Newspaper Coverage of Dementia in India: An Exploratory Analysis (Part 1)
February 3, 2016 Leave a comment
Everyone agrees that public awareness of dementia needs to be better, but is it improving? How good are the available ways of spreading information? After failing to locate studies on dementia awareness levels and trends, I decided to do a desk-based study to get some insight. This was my way to start understanding awareness levels and trends in India (some thoughts on this were shared in an earlier blog post.)
For this study, I tried to understand how newspapers in India mention and explain dementia and related care and how effective their coverage was for spreading awareness and useful information to laypersons.
Through my study, I looked at quantity, quality, and scope of coverage of the published articles. I then placed them in the context of awareness and support to laypersons.
- Why study newspaper coverage
- Highlights of the Approach Used
- Selection of Newspapers Studied
- Gathering Data on Published Pieces
- Search Results Obtained (indicates quantity)
- Summary of the Quantitative Analysis
The second part provides the content analysis (of 650+ Hindi and English articles), observations, conclusions, and suggestions. Sections in this are: (1) Approach to assessing a published piece, (2) Perspective 1: Article types, their relative proportions, and the way they cover dementia, (3) Perspective 2: Content effectiveness for each aspect relevant for awareness/ information, (4) Suggestions to improve the situation, (5) In conclusion, and (6) References. Read it here: Newspaper Coverage of Dementia in India: An Exploratory Analysis (Part 2)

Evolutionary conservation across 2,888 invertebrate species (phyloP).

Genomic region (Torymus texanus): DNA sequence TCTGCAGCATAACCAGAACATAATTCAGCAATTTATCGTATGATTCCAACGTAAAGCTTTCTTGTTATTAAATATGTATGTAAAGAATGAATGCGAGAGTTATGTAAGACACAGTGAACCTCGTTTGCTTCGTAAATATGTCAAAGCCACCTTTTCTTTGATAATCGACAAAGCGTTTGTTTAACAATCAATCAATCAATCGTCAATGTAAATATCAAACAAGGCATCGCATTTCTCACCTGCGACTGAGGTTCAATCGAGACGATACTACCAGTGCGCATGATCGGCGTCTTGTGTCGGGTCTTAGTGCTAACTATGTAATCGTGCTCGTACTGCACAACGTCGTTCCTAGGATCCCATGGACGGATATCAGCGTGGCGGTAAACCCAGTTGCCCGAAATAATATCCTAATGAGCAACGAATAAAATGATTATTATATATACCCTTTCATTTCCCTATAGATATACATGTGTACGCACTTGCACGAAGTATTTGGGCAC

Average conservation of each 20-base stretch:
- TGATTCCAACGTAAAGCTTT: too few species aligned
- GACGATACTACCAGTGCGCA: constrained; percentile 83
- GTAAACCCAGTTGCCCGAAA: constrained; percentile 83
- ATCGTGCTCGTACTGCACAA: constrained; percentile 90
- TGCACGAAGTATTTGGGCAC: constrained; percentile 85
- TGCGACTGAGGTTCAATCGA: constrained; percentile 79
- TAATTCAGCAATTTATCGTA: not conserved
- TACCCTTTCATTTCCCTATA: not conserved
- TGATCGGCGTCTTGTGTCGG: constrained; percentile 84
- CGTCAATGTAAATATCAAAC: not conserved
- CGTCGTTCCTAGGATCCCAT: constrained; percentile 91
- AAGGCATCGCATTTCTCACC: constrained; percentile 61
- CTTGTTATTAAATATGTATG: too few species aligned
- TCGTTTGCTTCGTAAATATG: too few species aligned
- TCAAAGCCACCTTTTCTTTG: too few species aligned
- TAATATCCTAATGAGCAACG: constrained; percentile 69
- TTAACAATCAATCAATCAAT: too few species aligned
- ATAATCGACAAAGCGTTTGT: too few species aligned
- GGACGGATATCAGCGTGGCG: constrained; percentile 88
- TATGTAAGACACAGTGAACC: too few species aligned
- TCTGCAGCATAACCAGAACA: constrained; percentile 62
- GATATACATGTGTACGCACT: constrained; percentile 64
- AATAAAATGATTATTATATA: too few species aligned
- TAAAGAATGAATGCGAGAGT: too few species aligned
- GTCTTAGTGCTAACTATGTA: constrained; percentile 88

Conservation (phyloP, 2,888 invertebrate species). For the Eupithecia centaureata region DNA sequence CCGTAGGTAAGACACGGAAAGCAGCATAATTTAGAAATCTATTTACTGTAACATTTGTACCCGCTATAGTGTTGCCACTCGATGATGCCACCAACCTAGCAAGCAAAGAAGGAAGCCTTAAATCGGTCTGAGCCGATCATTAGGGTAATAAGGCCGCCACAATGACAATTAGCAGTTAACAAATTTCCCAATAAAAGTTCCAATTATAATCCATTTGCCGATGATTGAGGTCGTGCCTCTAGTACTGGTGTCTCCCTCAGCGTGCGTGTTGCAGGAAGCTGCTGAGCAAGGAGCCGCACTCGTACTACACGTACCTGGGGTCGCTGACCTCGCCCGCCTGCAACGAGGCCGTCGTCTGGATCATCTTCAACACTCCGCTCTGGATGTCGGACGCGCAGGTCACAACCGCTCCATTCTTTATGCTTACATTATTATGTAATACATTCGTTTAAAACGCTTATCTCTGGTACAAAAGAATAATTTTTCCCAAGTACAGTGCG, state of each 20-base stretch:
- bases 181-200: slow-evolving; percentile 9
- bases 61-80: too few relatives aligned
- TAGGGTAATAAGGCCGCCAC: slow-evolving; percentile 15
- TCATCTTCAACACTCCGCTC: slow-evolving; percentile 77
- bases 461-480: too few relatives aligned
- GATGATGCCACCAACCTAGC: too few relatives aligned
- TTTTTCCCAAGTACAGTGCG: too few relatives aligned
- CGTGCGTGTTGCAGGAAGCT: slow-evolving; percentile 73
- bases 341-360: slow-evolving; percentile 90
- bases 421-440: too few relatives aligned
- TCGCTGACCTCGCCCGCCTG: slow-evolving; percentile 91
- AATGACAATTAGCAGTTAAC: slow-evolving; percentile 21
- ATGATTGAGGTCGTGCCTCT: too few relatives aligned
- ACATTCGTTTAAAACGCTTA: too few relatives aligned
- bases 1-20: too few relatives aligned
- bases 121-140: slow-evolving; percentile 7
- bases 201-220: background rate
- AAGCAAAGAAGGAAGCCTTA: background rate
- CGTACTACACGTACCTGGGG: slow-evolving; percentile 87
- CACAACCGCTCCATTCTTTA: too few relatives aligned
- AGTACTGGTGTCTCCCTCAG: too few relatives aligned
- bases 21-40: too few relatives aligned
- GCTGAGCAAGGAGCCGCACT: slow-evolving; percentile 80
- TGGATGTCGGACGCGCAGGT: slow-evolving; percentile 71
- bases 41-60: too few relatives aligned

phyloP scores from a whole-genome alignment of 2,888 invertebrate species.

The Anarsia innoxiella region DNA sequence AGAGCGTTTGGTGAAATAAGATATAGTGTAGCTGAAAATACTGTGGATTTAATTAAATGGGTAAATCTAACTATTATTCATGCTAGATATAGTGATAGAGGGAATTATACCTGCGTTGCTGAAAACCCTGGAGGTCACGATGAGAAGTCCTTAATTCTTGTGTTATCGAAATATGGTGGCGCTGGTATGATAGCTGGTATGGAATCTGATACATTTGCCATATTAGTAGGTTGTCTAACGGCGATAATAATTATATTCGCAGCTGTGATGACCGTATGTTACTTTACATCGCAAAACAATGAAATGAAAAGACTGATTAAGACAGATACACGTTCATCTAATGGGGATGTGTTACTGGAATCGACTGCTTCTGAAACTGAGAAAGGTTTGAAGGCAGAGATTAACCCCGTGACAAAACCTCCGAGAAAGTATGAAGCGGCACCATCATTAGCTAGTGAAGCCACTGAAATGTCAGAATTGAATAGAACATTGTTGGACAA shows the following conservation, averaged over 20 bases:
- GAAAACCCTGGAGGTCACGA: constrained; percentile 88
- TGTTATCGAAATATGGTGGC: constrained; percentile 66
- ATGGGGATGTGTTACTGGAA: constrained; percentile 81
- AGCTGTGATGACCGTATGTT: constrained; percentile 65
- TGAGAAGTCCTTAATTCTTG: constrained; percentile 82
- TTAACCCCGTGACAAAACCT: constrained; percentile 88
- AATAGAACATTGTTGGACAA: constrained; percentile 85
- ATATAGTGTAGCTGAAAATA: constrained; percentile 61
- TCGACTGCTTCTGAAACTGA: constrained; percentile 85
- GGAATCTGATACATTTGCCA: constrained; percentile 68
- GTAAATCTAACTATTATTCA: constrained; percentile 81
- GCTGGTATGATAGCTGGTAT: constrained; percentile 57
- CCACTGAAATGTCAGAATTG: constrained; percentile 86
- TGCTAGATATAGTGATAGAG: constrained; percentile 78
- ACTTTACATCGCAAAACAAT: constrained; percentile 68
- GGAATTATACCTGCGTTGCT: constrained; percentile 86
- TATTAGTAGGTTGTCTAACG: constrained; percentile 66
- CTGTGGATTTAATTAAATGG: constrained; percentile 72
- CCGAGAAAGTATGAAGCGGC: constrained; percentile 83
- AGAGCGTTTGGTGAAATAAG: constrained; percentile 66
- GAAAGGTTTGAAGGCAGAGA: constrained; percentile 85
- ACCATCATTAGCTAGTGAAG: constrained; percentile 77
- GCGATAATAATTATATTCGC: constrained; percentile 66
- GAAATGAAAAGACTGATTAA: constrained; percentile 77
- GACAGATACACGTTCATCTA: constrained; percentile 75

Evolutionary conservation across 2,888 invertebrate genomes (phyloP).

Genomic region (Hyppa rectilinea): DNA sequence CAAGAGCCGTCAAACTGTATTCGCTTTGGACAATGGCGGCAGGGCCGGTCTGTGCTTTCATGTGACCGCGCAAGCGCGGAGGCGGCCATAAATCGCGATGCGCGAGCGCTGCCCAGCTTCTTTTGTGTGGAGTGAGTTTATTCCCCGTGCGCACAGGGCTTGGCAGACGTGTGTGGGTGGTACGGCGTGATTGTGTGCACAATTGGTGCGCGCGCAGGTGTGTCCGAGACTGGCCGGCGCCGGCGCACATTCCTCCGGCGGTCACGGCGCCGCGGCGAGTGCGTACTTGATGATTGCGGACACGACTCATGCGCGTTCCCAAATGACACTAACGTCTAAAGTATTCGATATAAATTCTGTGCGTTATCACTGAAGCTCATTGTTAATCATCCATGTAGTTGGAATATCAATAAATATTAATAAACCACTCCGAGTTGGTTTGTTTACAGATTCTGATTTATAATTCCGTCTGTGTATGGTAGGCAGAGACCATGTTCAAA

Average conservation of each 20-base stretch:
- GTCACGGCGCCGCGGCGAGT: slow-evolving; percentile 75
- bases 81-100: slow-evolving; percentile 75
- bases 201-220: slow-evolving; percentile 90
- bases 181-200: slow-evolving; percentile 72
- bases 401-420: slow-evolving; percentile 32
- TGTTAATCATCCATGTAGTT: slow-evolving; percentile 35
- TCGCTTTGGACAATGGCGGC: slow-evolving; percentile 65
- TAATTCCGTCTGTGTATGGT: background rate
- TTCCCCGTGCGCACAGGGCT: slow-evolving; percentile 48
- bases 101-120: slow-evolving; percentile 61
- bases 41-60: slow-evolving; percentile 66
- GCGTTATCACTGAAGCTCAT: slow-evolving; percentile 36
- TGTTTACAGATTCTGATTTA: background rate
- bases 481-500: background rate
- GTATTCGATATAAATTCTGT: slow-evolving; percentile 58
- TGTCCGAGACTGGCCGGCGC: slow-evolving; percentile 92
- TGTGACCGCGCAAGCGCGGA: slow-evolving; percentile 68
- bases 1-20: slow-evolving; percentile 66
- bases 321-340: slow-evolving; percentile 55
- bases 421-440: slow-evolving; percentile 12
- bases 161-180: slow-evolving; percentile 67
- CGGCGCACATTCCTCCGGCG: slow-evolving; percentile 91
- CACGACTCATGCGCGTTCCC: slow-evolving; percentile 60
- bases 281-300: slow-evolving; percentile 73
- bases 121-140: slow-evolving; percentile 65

The Neilson readership survey, 2014, shows that daily newspapers are a big part of media consumption. Reading newspapers is part of the morning ritual for many literate people across social and economic classes. Many readers any assume anything printed in a newspaper is correct. This makes newspapers a powerful medium for reaching out.
Editors commission and approve articles based on the availability of information and events to publish (supply) and what they think readers want or like (demand).
Useful articles result in desirable outcomes and form a reinforcing positive loop. Desirable outcomes include better diagnosis-seeking, better coping/ supporting/ living with dementia, openly sharing experiences, and removal of negativity and stigma. This means increased dementia-related demand, and perhaps some corresponding increase in the availability of services and events. All this in turn increases demand for informative articles and event reports, hence the chance of more pieces being published.
Misleading or stigmatizing articles form a reinforcing negative loop. Some articles are unproductive and harmful. They mislead readers by giving wrong or confusing information, or by stigmatizing the condition. This creates undesirable outcomes. Families may hide dementia and related challenges, or face criticism from others. Jokes and mockery pushes families into silence. Newspapers may pander to this aspect and increase sensational or stigmatizing portrayals, or may assume there is no demand and reduce all coverage.